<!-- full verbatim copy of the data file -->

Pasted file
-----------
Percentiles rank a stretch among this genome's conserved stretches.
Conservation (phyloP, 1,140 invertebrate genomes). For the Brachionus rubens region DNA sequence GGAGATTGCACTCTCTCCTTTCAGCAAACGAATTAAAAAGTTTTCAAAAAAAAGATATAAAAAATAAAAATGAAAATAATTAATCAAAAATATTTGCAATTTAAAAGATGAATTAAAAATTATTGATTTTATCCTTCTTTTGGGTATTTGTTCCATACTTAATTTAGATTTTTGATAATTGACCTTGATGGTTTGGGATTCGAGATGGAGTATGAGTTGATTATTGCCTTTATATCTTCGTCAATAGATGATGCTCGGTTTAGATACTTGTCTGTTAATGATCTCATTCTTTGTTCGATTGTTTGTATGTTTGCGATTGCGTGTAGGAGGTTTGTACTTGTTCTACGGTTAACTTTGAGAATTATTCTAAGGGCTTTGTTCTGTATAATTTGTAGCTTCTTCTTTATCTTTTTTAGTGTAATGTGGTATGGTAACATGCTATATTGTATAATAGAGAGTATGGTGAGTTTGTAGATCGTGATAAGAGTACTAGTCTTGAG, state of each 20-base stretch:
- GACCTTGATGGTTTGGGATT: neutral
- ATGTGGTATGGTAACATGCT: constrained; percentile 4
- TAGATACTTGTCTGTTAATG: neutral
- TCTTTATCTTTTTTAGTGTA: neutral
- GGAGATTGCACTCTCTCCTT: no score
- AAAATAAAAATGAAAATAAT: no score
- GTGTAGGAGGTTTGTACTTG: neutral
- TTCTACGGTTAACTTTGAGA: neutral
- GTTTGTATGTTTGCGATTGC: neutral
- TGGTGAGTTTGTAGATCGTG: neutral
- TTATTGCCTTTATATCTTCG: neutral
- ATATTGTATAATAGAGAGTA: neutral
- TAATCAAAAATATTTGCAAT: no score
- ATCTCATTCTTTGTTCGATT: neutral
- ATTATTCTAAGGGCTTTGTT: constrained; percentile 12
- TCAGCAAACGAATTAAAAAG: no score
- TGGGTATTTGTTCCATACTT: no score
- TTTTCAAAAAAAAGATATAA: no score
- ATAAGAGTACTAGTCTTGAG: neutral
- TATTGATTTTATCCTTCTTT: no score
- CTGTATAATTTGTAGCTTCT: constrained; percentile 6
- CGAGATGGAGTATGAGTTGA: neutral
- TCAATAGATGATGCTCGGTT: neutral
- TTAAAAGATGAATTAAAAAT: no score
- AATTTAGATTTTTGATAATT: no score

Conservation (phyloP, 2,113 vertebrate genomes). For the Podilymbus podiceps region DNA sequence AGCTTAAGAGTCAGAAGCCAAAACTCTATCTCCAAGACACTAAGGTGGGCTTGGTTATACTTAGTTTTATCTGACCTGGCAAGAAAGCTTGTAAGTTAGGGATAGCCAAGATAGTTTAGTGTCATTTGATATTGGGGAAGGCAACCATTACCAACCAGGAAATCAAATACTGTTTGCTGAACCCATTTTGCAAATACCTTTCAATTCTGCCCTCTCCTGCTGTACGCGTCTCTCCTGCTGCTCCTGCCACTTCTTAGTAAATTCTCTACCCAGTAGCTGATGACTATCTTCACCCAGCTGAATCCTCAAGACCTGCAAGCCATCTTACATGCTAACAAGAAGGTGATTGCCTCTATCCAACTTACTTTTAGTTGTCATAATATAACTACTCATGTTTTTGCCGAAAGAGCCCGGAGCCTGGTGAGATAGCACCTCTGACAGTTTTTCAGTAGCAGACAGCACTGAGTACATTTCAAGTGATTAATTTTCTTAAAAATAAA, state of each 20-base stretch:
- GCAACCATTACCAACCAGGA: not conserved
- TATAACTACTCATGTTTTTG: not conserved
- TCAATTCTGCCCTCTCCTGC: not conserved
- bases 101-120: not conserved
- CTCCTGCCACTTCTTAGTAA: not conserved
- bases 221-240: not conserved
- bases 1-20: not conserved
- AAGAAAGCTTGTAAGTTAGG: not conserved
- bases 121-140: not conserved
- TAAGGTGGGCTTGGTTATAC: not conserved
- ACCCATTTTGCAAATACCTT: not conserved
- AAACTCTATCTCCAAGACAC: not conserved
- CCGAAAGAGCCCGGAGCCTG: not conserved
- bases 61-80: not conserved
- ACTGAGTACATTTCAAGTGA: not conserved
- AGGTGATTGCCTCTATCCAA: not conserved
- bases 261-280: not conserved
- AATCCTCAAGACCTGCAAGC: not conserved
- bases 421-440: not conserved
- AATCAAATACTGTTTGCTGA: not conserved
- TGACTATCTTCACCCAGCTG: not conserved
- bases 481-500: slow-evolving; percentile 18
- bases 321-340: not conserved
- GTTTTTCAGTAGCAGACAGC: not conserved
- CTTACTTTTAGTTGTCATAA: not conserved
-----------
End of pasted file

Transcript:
Percentiles rank a stretch among this genome's conserved stretches.
Conservation (phyloP, 1,140 invertebrate genomes). For the Brachionus rubens region DNA sequence GGAGATTGCACTCTCTCCTTTCAGCAAACGAATTAAAAAGTTTTCAAAAAAAAGATATAAAAAATAAAAATGAAAATAATTAATCAAAAATATTTGCAATTTAAAAGATGAATTAAAAATTATTGATTTTATCCTTCTTTTGGGTATTTGTTCCATACTTAATTTAGATTTTTGATAATTGACCTTGATGGTTTGGGATTCGAGATGGAGTATGAGTTGATTATTGCCTTTATATCTTCGTCAATAGATGATGCTCGGTTTAGATACTTGTCTGTTAATGATCTCATTCTTTGTTCGATTGTTTGTATGTTTGCGATTGCGTGTAGGAGGTTTGTACTTGTTCTACGGTTAACTTTGAGAATTATTCTAAGGGCTTTGTTCTGTATAATTTGTAGCTTCTTCTTTATCTTTTTTAGTGTAATGTGGTATGGTAACATGCTATATTGTATAATAGAGAGTATGGTGAGTTTGTAGATCGTGATAAGAGTACTAGTCTTGAG, state of each 20-base stretch:
- GACCTTGATGGTTTGGGATT: neutral
- ATGTGGTATGGTAACATGCT: constrained; percentile 4
- TAGATACTTGTCTGTTAATG: neutral
- TCTTTATCTTTTTTAGTGTA: neutral
- GGAGATTGCACTCTCTCCTT: no score
- AAAATAAAAATGAAAATAAT: no score
- GTGTAGGAGGTTTGTACTTG: neutral
- TTCTACGGTTAACTTTGAGA: neutral
- GTTTGTATGTTTGCGATTGC: neutral
- TGGTGAGTTTGTAGATCGTG: neutral
- TTATTGCCTTTATATCTTCG: neutral
- ATATTGTATAATAGAGAGTA: neutral
- TAATCAAAAATATTTGCAAT: no score
- ATCTCATTCTTTGTTCGATT: neutral
- ATTATTCTAAGGGCTTTGTT: constrained; percentile 12
- TCAGCAAACGAATTAAAAAG: no score
- TGGGTATTTGTTCCATACTT: no score
- TTTTCAAAAAAAAGATATAA: no score
- ATAAGAGTACTAGTCTTGAG: neutral
- TATTGATTTTATCCTTCTTT: no score
- CTGTATAATTTGTAGCTTCT: constrained; percentile 6
- CGAGATGGAGTATGAGTTGA: neutral
- TCAATAGATGATGCTCGGTT: neutral
- TTAAAAGATGAATTAAAAAT: no score
- AATTTAGATTTTTGATAATT: no score

Conservation (phyloP, 2,113 vertebrate genomes). For the Podilymbus podiceps region DNA sequence AGCTTAAGAGTCAGAAGCCAAAACTCTATCTCCAAGACACTAAGGTGGGCTTGGTTATACTTAGTTTTATCTGACCTGGCAAGAAAGCTTGTAAGTTAGGGATAGCCAAGATAGTTTAGTGTCATTTGATATTGGGGAAGGCAACCATTACCAACCAGGAAATCAAATACTGTTTGCTGAACCCATTTTGCAAATACCTTTCAATTCTGCCCTCTCCTGCTGTACGCGTCTCTCCTGCTGCTCCTGCCACTTCTTAGTAAATTCTCTACCCAGTAGCTGATGACTATCTTCACCCAGCTGAATCCTCAAGACCTGCAAGCCATCTTACATGCTAACAAGAAGGTGATTGCCTCTATCCAACTTACTTTTAGTTGTCATAATATAACTACTCATGTTTTTGCCGAAAGAGCCCGGAGCCTGGTGAGATAGCACCTCTGACAGTTTTTCAGTAGCAGACAGCACTGAGTACATTTCAAGTGATTAATTTTCTTAAAAATAAA, state of each 20-base stretch:
- GCAACCATTACCAACCAGGA: not conserved
- TATAACTACTCATGTTTTTG: not conserved
- TCAATTCTGCCCTCTCCTGC: not conserved
- bases 101-120: not conserved
- CTCCTGCCACTTCTTAGTAA: not conserved
- bases 221-240: not conserved
- bases 1-20: not conserved
- AAGAAAGCTTGTAAGTTAGG: not conserved
- bases 121-140: not conserved
- TAAGGTGGGCTTGGTTATAC: not conserved
- ACCCATTTTGCAAATACCTT: not conserved
- AAACTCTATCTCCAAGACAC: not conserved
- CCGAAAGAGCCCGGAGCCTG: not conserved
- bases 61-80: not conserved
- ACTGAGTACATTTCAAGTGA: not conserved
- AGGTGATTGCCTCTATCCAA: not conserved
- bases 261-280: not conserved
- AATCCTCAAGACCTGCAAGC: not conserved
- bases 421-440: not conserved
- AATCAAATACTGTTTGCTGA: not conserved
- TGACTATCTTCACCCAGCTG: not conserved
- bases 481-500: slow-evolving; percentile 18
- bases 321-340: not conserved
- GTTTTTCAGTAGCAGACAGC: not conserved
- CTTACTTTTAGTTGTCATAA: not conserved